Monday, January 27, 2014

'I, Frankenstein' continues tradition of January stinkers

This review was originally published on the KPC Media Group website. Read the original review here

It's so nice that movie studios let audiences stay home during the cold winter months.

That has to be the reason that they released "I, Frankenstein" during January, right? Anybody who ventures out in the cold and snow to see this stinker is crazy. You'd be better off staying home and watching Netflix. Or a DVD. Or the snow fall, or melt, depending on the weather report. It's not worth getting up off the couch to see this movie.

"I, Frankenstein" follows Victor Frankenstein's monster (Aaron Eckhart). After killing his master, he is attacked by demons. But before the demons can get him, he's saved by a group of gargoyles, led by the queen gargoyle, Leonore (Miranda Otto). The gargoyles, who can switch from flying stone beasts to a human appearance with a swish of a cape, try to get the monster, who Leonore names Adam, to help them kill demons, but he refuses. Fast-forward 200 years, and a big, bad demon (Bill Nighy) is trying to figure out the secret of reanimating corpses - just like Frankenstein did to Adam.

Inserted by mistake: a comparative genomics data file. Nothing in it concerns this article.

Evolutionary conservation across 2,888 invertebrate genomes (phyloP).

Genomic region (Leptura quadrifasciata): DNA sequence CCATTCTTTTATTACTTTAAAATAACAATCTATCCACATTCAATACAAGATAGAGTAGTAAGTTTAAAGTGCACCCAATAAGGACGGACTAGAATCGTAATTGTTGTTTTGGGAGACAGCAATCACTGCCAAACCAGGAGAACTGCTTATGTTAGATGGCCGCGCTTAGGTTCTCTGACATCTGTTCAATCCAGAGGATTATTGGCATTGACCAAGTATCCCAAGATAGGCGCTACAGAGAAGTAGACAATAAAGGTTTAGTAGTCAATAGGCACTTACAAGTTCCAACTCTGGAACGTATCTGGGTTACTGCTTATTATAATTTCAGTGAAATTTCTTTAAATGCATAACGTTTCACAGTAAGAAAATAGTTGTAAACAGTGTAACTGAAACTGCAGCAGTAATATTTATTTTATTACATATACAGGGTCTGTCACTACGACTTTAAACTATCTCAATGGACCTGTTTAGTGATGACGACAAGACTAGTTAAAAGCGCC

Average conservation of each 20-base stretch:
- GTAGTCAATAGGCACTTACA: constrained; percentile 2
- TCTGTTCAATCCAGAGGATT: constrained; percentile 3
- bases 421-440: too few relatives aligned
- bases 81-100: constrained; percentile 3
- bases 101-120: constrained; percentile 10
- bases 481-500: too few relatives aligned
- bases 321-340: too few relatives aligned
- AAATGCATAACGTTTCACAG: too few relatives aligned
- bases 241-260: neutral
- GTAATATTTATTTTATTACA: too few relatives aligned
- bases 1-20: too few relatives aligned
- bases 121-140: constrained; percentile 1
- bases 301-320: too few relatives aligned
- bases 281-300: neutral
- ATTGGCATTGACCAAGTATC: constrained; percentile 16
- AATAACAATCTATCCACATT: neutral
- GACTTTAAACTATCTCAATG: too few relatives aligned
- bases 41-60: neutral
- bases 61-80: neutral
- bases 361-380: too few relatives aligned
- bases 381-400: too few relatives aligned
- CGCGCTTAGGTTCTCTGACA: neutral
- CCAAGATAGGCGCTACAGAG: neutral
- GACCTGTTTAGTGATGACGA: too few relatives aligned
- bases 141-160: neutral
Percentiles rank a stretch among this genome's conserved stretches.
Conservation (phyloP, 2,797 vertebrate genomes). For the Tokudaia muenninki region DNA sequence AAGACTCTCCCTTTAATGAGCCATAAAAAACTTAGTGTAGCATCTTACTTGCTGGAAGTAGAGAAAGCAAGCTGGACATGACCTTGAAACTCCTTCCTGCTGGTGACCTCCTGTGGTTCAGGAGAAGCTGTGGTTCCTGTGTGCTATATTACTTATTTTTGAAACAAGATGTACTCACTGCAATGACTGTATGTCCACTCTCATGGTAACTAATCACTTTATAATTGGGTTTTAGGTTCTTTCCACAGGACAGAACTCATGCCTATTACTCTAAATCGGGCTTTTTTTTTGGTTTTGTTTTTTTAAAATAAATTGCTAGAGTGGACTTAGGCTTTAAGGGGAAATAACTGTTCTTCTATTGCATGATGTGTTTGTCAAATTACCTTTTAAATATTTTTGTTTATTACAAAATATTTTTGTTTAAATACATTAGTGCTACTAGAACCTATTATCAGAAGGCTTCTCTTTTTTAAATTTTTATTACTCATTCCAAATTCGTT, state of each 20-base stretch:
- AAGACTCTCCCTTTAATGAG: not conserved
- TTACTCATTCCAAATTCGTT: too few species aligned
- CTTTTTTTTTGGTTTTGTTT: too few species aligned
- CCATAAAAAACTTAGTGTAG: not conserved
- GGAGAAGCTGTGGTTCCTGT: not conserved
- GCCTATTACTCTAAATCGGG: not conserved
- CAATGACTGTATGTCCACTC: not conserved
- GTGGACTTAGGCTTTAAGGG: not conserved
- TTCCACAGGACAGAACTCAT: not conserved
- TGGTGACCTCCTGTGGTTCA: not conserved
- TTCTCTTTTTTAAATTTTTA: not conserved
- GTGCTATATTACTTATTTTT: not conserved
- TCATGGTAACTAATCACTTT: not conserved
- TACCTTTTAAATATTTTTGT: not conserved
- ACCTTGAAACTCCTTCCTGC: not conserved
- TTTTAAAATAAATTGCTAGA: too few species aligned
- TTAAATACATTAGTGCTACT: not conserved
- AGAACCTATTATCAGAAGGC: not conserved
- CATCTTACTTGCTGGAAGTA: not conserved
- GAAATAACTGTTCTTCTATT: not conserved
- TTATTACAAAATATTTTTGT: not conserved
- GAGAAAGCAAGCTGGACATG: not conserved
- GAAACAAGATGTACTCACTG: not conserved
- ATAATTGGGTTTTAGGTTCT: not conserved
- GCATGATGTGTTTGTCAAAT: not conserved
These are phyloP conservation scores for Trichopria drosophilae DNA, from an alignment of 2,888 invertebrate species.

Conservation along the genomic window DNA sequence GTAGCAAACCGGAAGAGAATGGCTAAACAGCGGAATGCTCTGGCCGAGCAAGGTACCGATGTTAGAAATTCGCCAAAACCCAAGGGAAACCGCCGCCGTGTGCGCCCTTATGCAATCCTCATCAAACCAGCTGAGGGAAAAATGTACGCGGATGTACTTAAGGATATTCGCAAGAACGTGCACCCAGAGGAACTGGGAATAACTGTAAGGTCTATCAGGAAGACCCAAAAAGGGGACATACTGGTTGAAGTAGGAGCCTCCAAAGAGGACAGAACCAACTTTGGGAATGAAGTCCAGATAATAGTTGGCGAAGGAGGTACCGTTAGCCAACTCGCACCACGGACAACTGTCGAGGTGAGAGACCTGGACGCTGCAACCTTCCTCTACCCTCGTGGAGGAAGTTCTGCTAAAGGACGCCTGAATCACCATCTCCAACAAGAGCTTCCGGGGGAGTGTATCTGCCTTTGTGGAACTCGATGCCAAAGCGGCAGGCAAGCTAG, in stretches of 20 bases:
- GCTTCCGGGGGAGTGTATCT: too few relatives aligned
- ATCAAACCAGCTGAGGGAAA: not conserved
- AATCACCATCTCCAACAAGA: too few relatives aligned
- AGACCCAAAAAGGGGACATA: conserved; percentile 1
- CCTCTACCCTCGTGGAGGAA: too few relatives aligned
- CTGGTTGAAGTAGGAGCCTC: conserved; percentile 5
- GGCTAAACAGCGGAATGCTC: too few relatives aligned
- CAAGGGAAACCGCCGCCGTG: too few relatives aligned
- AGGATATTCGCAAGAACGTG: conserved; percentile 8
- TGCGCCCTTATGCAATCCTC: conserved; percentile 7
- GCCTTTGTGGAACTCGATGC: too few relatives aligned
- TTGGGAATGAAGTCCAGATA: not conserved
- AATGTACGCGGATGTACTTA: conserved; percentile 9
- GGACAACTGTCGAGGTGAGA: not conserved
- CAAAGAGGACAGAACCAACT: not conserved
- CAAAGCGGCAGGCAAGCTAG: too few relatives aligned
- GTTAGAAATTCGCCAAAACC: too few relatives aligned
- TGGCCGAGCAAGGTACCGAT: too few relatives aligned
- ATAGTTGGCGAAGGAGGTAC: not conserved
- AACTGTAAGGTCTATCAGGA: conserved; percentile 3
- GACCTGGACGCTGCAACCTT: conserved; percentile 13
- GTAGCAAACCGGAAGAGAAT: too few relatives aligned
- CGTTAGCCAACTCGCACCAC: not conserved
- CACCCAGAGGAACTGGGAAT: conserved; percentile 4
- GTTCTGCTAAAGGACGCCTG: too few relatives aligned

No, I am not making any of this up, despite the fact it sounds like a goth kid's fever dream, right down to the part where the story doesn't make a whole lot of sense.

It's sad that such a bad movie came from a relatively cool concept. Frankenstein's monster in the modern world, fighting demons alongside gargoyles sent from heaven by the archangel Michael. Yes, it's still a goofy concept, but in the hands of an excellent writer and director it could be a super hip supernatural thriller.

Sadly, "I, Frankenstein" just plods along with about as much life as Frankenstein's monster before it was zapped with electricity. The plot is nearly incoherent, with characters' motivations changing every 10 minutes. The city where the movie takes place (it's never explained where it's supposed to be) doesn't have a strong vision and just feels bland.

Aaron Eckhart is a dull leading man for "I, Frankenstein," too. The most exciting thing in his boring performance is when he pulls off his shirt, revealing an artfully scarred, totally ripped chest. But, it isn't worth the price of admission. Other than that brief interlude, Eckhart delivers his lines in a completely wooden fashion, without a hint of irony or enjoyment or even interest in what's going on. Bill Nighy, at least, is more fun to watch. He chews the scenery as the bad guy, complete with delightful dramatic pauses. I think he's at least trying.

There are a few laughs to be had when watching "I, Frankenstein." I certainly enjoyed whispering snide comments to my husband when the plot took yet another inexplicable turn, but that's also no reason to bother with seeing a movie like this in the theaters.

Despite a concept that could have worked, nearly everybody involved with "I, Frankenstein" just seemed to phone it in. The result is a big, sloppy mess, otherwise known as "just another January at the movies."

Jenny's Take: See it on DVD.
(Rated PG-13 for sequences of intense fantasy action and violence throughout. Runs 92 minutes.)

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